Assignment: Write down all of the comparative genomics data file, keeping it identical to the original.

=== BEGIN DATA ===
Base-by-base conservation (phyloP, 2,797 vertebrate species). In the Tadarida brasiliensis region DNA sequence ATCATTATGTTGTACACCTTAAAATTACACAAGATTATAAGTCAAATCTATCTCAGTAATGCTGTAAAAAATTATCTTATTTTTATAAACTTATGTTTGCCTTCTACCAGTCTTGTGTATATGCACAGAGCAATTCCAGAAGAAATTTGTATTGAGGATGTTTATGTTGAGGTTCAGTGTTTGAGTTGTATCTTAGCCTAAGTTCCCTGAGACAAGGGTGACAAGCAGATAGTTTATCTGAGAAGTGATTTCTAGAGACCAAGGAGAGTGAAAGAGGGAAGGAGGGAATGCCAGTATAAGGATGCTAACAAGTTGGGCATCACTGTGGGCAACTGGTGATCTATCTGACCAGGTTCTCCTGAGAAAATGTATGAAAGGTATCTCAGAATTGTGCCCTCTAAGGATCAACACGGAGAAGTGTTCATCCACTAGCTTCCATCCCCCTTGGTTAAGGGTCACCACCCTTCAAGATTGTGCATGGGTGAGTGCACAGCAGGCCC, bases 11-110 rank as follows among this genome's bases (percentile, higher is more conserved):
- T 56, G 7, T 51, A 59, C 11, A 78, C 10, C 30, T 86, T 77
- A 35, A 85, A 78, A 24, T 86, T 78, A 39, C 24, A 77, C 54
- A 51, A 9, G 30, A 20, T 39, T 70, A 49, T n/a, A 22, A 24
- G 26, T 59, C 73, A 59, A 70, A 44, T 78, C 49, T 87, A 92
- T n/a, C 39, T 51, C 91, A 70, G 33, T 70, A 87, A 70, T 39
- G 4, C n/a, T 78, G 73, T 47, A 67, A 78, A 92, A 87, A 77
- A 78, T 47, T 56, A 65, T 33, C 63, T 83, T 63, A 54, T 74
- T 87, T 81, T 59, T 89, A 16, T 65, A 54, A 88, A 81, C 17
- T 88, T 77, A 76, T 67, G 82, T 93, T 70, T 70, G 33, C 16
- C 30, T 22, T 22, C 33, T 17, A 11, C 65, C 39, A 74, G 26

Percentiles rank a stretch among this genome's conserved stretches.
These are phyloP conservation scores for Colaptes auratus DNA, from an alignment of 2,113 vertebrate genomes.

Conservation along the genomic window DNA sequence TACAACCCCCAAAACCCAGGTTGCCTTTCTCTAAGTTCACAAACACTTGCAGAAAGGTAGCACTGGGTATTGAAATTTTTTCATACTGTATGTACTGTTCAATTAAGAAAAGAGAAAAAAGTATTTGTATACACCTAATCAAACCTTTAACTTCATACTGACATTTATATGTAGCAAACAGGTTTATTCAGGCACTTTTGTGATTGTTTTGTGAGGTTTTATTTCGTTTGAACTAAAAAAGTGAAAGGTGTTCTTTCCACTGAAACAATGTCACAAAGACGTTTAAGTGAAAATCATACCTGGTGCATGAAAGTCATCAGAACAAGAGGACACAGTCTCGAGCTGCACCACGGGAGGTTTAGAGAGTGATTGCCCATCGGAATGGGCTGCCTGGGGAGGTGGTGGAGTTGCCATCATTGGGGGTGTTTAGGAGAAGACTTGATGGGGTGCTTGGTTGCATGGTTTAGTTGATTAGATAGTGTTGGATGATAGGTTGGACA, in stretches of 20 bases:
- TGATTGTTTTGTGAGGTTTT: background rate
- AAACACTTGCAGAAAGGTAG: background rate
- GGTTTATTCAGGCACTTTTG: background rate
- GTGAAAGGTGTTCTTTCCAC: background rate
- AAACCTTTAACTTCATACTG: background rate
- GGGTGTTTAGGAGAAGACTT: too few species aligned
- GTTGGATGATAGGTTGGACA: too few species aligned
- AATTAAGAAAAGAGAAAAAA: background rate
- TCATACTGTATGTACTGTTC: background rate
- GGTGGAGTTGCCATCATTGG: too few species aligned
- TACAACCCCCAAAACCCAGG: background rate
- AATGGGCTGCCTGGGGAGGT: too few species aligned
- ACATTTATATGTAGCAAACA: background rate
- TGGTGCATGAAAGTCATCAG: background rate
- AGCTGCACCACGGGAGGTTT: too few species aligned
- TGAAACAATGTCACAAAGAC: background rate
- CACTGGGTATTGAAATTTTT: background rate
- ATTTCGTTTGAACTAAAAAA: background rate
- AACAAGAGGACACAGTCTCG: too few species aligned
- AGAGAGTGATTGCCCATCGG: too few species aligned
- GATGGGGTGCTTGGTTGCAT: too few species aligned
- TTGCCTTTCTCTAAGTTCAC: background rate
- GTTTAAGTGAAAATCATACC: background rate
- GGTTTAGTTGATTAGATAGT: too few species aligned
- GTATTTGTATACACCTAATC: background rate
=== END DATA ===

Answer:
Base-by-base conservation (phyloP, 2,797 vertebrate species). In the Tadarida brasiliensis region DNA sequence ATCATTATGTTGTACACCTTAAAATTACACAAGATTATAAGTCAAATCTATCTCAGTAATGCTGTAAAAAATTATCTTATTTTTATAAACTTATGTTTGCCTTCTACCAGTCTTGTGTATATGCACAGAGCAATTCCAGAAGAAATTTGTATTGAGGATGTTTATGTTGAGGTTCAGTGTTTGAGTTGTATCTTAGCCTAAGTTCCCTGAGACAAGGGTGACAAGCAGATAGTTTATCTGAGAAGTGATTTCTAGAGACCAAGGAGAGTGAAAGAGGGAAGGAGGGAATGCCAGTATAAGGATGCTAACAAGTTGGGCATCACTGTGGGCAACTGGTGATCTATCTGACCAGGTTCTCCTGAGAAAATGTATGAAAGGTATCTCAGAATTGTGCCCTCTAAGGATCAACACGGAGAAGTGTTCATCCACTAGCTTCCATCCCCCTTGGTTAAGGGTCACCACCCTTCAAGATTGTGCATGGGTGAGTGCACAGCAGGCCC, bases 11-110 rank as follows among this genome's bases (percentile, higher is more conserved):
- T 56, G 7, T 51, A 59, C 11, A 78, C 10, C 30, T 86, T 77
- A 35, A 85, A 78, A 24, T 86, T 78, A 39, C 24, A 77, C 54
- A 51, A 9, G 30, A 20, T 39, T 70, A 49, T n/a, A 22, A 24
- G 26, T 59, C 73, A 59, A 70, A 44, T 78, C 49, T 87, A 92
- T n/a, C 39, T 51, C 91, A 70, G 33, T 70, A 87, A 70, T 39
- G 4, C n/a, T 78, G 73, T 47, A 67, A 78, A 92, A 87, A 77
- A 78, T 47, T 56, A 65, T 33, C 63, T 83, T 63, A 54, T 74
- T 87, T 81, T 59, T 89, A 16, T 65, A 54, A 88, A 81, C 17
- T 88, T 77, A 76, T 67, G 82, T 93, T 70, T 70, G 33, C 16
- C 30, T 22, T 22, C 33, T 17, A 11, C 65, C 39, A 74, G 26

Percentiles rank a stretch among this genome's conserved stretches.
These are phyloP conservation scores for Colaptes auratus DNA, from an alignment of 2,113 vertebrate genomes.

Conservation along the genomic window DNA sequence TACAACCCCCAAAACCCAGGTTGCCTTTCTCTAAGTTCACAAACACTTGCAGAAAGGTAGCACTGGGTATTGAAATTTTTTCATACTGTATGTACTGTTCAATTAAGAAAAGAGAAAAAAGTATTTGTATACACCTAATCAAACCTTTAACTTCATACTGACATTTATATGTAGCAAACAGGTTTATTCAGGCACTTTTGTGATTGTTTTGTGAGGTTTTATTTCGTTTGAACTAAAAAAGTGAAAGGTGTTCTTTCCACTGAAACAATGTCACAAAGACGTTTAAGTGAAAATCATACCTGGTGCATGAAAGTCATCAGAACAAGAGGACACAGTCTCGAGCTGCACCACGGGAGGTTTAGAGAGTGATTGCCCATCGGAATGGGCTGCCTGGGGAGGTGGTGGAGTTGCCATCATTGGGGGTGTTTAGGAGAAGACTTGATGGGGTGCTTGGTTGCATGGTTTAGTTGATTAGATAGTGTTGGATGATAGGTTGGACA, in stretches of 20 bases:
- TGATTGTTTTGTGAGGTTTT: background rate
- AAACACTTGCAGAAAGGTAG: background rate
- GGTTTATTCAGGCACTTTTG: background rate
- GTGAAAGGTGTTCTTTCCAC: background rate
- AAACCTTTAACTTCATACTG: background rate
- GGGTGTTTAGGAGAAGACTT: too few species aligned
- GTTGGATGATAGGTTGGACA: too few species aligned
- AATTAAGAAAAGAGAAAAAA: background rate
- TCATACTGTATGTACTGTTC: background rate
- GGTGGAGTTGCCATCATTGG: too few species aligned
- TACAACCCCCAAAACCCAGG: background rate
- AATGGGCTGCCTGGGGAGGT: too few species aligned
- ACATTTATATGTAGCAAACA: background rate
- TGGTGCATGAAAGTCATCAG: background rate
- AGCTGCACCACGGGAGGTTT: too few species aligned
- TGAAACAATGTCACAAAGAC: background rate
- CACTGGGTATTGAAATTTTT: background rate
- ATTTCGTTTGAACTAAAAAA: background rate
- AACAAGAGGACACAGTCTCG: too few species aligned
- AGAGAGTGATTGCCCATCGG: too few species aligned
- GATGGGGTGCTTGGTTGCAT: too few species aligned
- TTGCCTTTCTCTAAGTTCAC: background rate
- GTTTAAGTGAAAATCATACC: background rate
- GGTTTAGTTGATTAGATAGT: too few species aligned
- GTATTTGTATACACCTAATC: background rate